Sunday, January 9, 2011


Title: Leviathan
Author: Scott Westerfeld
Themes: loyalty, responsibility, politics, friendship, sacrifice, science, escape, survival, girl-disguised-as-boy

Plot: Choose your weapon: Beastie or Clanker.

Alek is a prince without a throne. On the run from his own people, he has only a fighting machine and a small band of men.

Deryn is a girl disguised as a guy in the British Air Service. She must fight for her cause-and protect her secret-at all costs.

Alek and Deryn are thrown together aboard the mighty airship Leviathan. Though fighting side by side, their worlds are far apart. British fabricated beasts versus German steam-powered war machines. They are enemies with everything to lose, yet somehow destined to be together.

My Thoughts: One thing that always gets me is misleading back-cover-blurbs, and Leviathan suffers from one. I understand that it is supposed to hook potential readers, but I always end up disappointed and a little angry when I find the book is pointedly different from what is advertised. Especially when it's a good and exciting book on its own. I suppose there are two main complaints about the cover-blurb that I want to address. First, it's brief description of Deryn, she is described as having to fight for her cause and protect her secret at all costs. One would then think she faces some sort of challenge in the book that threatens her secret...or something? But no, in fact, Deryn has a surprisingly easy time of it, and really seems to have no cause except wanting to defy her mother and fly about aimlessly. The other thing that drove me nuts is the final part of the blurb-that Alek and Deryn are fighting together on the airship Leviathan. Judging from this description, the bulk of the book takes place on the ship with both Alek and Deryn. Actually...the two storylines only meet up in the last quarter of the novel, and they are only "fighting together" and "on the ship" for the last chapter (at most) of the book. Um, wth?

But don't let this fool you, I actually enjoyed the book, that's why the cover-blurb annoys me so-they could have written an accurate one that would still have hooked readers!

Anyways. Leviathan is full of adventure, twists, and fantastic world-building that is both creative and optimistic. The Darwinists have fabricated animal/machines through DNA manipulation as started by Darwin (surprisingly) in this alternative history. These beasties include flying whales, jellyfish planes, bomb-releasing bats, and hydrogen sniffing canines. These fabricated creatures have solved the problem of industrialization, although "Monkey Luddites" among the Darwinst countries (including Britain) still fear this awe-inspiring (and quite advanced for 1914) technology. Clankers, on the other hand, rely on sophisticated steam powered machines that typify steampunk. Alek, from the Austrian-Hungarian Empire, is of the Clanker class and can pilot walking machines that are quite similar to rudimentary transformers or anime creations. While it takes a bit of effort, one can eventually accept these technologies in their alternative context. Although, I found myself scoffing at it every now and then.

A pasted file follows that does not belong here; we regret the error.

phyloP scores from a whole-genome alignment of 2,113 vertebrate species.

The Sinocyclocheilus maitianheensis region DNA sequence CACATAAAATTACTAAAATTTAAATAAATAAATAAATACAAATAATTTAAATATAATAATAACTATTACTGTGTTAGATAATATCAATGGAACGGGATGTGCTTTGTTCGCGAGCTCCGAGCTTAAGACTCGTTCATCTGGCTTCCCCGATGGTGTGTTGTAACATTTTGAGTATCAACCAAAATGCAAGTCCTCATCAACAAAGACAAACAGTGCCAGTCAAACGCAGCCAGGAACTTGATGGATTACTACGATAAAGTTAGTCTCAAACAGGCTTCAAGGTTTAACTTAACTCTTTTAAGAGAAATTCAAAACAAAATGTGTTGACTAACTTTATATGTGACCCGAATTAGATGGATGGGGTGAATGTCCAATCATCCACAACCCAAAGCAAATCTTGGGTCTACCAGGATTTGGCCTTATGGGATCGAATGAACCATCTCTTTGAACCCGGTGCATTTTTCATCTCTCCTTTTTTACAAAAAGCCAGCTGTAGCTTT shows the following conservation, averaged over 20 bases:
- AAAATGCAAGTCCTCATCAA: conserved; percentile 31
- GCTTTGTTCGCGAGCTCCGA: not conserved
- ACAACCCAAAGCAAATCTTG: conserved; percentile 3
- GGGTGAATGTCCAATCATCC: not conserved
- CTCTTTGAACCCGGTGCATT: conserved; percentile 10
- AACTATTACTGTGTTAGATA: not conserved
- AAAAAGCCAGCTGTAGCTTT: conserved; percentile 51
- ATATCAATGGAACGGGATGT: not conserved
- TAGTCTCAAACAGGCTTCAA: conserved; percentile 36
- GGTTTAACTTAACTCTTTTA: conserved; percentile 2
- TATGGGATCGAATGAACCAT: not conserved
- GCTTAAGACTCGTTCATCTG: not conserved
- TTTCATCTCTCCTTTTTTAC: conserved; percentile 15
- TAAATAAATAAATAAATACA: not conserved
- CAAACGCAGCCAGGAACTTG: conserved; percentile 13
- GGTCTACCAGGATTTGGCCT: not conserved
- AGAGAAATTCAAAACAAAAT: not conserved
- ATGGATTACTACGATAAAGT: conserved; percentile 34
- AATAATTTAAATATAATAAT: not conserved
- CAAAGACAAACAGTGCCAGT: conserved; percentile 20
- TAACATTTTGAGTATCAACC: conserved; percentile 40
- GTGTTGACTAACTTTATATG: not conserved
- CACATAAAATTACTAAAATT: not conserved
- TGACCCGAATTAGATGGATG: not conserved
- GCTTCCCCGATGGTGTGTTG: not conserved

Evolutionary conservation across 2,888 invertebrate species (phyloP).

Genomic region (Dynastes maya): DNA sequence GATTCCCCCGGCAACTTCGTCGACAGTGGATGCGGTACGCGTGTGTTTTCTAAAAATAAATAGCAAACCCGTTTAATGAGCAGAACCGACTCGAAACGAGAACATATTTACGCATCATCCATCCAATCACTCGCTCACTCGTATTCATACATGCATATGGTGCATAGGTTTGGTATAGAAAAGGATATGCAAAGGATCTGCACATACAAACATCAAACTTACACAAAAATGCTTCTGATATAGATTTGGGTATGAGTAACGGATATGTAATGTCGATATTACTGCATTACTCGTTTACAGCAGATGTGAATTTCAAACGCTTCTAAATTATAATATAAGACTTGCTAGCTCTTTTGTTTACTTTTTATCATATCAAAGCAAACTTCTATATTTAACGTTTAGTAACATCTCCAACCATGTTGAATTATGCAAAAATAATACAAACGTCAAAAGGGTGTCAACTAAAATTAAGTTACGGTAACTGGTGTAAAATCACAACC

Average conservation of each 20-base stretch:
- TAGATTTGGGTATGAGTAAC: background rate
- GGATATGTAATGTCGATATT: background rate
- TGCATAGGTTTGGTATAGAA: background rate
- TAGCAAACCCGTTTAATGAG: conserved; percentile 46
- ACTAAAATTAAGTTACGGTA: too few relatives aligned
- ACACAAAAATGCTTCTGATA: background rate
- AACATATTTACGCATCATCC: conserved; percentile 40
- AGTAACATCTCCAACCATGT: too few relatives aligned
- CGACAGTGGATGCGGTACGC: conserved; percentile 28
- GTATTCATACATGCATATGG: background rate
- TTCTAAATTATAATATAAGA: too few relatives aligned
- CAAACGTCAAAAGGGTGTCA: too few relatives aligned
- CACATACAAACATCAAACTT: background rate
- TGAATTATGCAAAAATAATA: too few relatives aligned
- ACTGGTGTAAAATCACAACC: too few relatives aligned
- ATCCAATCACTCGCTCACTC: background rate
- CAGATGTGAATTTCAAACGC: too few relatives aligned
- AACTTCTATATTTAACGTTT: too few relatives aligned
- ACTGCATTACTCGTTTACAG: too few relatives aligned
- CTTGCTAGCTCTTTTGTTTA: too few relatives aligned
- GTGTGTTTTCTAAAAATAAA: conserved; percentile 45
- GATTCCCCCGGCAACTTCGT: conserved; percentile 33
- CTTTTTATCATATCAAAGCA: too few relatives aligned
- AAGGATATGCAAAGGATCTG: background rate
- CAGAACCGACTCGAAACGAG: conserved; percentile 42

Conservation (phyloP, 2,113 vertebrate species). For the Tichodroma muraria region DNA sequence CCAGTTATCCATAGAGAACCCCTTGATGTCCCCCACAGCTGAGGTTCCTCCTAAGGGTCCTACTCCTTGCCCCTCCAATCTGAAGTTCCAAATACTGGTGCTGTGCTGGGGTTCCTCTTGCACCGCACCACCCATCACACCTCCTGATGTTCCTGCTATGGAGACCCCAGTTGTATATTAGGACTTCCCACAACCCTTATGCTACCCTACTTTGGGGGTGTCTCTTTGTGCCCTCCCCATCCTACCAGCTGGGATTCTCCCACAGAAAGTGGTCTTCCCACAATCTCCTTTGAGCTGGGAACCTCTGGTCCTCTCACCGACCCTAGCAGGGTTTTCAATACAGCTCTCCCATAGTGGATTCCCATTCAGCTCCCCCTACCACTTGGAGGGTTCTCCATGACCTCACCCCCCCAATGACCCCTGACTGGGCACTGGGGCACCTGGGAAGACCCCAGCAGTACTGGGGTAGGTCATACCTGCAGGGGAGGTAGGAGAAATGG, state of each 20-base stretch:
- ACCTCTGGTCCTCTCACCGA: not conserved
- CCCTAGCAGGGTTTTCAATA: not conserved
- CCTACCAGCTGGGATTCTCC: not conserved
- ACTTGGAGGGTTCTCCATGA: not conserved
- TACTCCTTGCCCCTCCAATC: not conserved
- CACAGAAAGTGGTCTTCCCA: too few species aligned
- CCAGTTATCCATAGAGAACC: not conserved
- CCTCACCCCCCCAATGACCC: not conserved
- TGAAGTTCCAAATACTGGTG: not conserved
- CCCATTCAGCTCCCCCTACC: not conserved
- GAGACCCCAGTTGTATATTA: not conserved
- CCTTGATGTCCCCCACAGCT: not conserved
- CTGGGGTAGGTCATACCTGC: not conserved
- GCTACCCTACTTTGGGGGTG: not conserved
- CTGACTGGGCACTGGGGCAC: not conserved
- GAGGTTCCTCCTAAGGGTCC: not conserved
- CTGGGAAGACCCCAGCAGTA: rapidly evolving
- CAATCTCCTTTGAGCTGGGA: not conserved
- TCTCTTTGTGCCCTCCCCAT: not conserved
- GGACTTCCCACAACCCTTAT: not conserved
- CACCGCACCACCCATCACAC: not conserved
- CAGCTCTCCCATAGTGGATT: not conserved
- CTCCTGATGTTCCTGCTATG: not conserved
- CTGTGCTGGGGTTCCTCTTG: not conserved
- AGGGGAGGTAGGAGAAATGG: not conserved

Alek is a very likable and sympathetic hero, who has faults and makes mistakes which seem to reinforce his "goodness" and strength of character. I will probably read the next installment just to see what becomes of this displaced prince and his small entourage.

Deryn I found to be insufferable, though perhaps this was intentional. The cliched "tough and brilliant girl dresses as boy to prove self-worth etc etc" was a bad start, and I didn't really recover from that as the book progressed. As I mentioned before, I felt Deryn mostly played around and got what she wanted with minimal effort throughout the entire book (Alek's life was a bit more challenging, I must say). She is also abrasive, excessively foul-mouthed, much too forward, and fool-hardy, but for some reason the people around her seem to like her. I didn't get it personally, but I can see how this type of character can be useful for furthering the plot...although if some sort of romantic angle unfolds in the next book I don't think I'll be able to swallow it. I just didn't find her character to be cohesive or believable.

Recommendation: If you are looking for adventure, world building, steampunk, or alternative WWI history then this is an excellent young adult novel for you. The illustrations are gorgeous as well, making for a fun read.

Similar Reads: Alanna: The First Adventure by Tamora Peirce, The Supernaturalist by Eoin Colfer, Flygirl by Sherri L. Smith*, Boneshaker by Cherie Priest*, Soulless by Gail Carriger*

Westerfeld, Scott. Leviathan. New York: Simon Pulse, 2009.

*I haven't read them, but they seem similar as far as setting, themes, storylines, etc.

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